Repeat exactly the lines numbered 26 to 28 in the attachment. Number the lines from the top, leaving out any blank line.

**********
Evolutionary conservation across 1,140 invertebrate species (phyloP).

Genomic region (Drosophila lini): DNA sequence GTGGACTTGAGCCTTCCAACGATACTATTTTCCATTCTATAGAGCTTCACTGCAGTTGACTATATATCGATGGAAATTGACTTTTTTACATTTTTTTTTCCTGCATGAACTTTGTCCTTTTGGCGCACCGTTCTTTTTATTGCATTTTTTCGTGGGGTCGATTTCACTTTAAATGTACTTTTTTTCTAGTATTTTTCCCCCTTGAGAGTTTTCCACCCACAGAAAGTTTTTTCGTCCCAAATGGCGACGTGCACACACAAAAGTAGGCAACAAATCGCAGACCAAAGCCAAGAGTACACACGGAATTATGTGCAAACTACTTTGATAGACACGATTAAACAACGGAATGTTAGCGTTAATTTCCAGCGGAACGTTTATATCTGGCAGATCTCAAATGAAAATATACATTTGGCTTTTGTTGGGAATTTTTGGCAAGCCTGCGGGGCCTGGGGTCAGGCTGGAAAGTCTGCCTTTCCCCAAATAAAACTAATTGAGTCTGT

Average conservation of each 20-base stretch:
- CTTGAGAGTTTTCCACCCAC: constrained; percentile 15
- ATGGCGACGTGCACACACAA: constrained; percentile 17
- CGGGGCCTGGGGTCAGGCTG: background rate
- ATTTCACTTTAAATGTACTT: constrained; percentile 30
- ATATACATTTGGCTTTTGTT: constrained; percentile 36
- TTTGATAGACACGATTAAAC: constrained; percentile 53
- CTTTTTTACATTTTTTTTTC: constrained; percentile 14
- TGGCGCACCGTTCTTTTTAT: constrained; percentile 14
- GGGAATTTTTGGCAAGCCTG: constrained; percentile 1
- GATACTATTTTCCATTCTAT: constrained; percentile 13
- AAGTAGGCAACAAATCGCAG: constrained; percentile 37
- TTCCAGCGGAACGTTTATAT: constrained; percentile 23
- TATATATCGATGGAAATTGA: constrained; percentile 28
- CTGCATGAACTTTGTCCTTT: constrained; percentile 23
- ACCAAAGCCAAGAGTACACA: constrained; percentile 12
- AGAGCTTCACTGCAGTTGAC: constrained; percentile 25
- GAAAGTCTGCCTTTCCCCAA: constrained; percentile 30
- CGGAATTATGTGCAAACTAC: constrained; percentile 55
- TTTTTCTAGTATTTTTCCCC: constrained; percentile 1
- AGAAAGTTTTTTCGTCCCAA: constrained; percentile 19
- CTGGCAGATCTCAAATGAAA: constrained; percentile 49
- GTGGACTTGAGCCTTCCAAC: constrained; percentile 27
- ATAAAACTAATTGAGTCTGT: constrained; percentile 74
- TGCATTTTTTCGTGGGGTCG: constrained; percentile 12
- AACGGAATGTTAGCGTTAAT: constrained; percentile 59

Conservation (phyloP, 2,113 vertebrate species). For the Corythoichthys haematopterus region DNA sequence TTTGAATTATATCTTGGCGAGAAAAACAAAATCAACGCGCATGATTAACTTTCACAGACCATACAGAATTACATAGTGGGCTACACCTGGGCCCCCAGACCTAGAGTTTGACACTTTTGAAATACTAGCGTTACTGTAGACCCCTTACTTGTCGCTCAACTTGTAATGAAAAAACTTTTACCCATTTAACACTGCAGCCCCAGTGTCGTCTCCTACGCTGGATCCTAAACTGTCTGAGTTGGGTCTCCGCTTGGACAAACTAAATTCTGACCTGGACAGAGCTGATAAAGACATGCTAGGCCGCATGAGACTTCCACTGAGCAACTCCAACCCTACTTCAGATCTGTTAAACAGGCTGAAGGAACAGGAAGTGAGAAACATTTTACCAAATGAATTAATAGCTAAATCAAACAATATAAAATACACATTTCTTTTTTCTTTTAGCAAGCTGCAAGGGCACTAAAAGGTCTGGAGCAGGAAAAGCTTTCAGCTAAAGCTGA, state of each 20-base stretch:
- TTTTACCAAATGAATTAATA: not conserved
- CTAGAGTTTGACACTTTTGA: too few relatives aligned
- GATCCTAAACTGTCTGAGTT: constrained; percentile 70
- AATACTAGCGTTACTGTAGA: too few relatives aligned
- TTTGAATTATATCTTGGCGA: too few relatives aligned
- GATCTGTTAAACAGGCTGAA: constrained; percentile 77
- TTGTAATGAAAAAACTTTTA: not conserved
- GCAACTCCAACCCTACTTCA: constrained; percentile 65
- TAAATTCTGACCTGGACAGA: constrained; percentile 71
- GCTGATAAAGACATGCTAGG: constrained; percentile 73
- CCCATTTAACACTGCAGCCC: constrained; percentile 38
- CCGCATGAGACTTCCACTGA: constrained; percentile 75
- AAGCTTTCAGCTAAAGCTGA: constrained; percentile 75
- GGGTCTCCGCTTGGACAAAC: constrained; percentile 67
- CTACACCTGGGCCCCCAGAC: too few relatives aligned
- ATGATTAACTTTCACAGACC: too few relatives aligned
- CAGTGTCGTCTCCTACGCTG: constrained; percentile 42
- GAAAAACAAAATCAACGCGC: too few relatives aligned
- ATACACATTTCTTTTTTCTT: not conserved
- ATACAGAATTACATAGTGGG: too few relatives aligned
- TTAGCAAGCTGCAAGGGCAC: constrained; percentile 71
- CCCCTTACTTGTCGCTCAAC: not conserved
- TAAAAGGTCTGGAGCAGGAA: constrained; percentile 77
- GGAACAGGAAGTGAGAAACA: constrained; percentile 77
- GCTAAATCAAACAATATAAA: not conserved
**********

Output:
- ATAAAACTAATTGAGTCTGT: constrained; percentile 74
- TGCATTTTTTCGTGGGGTCG: constrained; percentile 12
- AACGGAATGTTAGCGTTAAT: constrained; percentile 59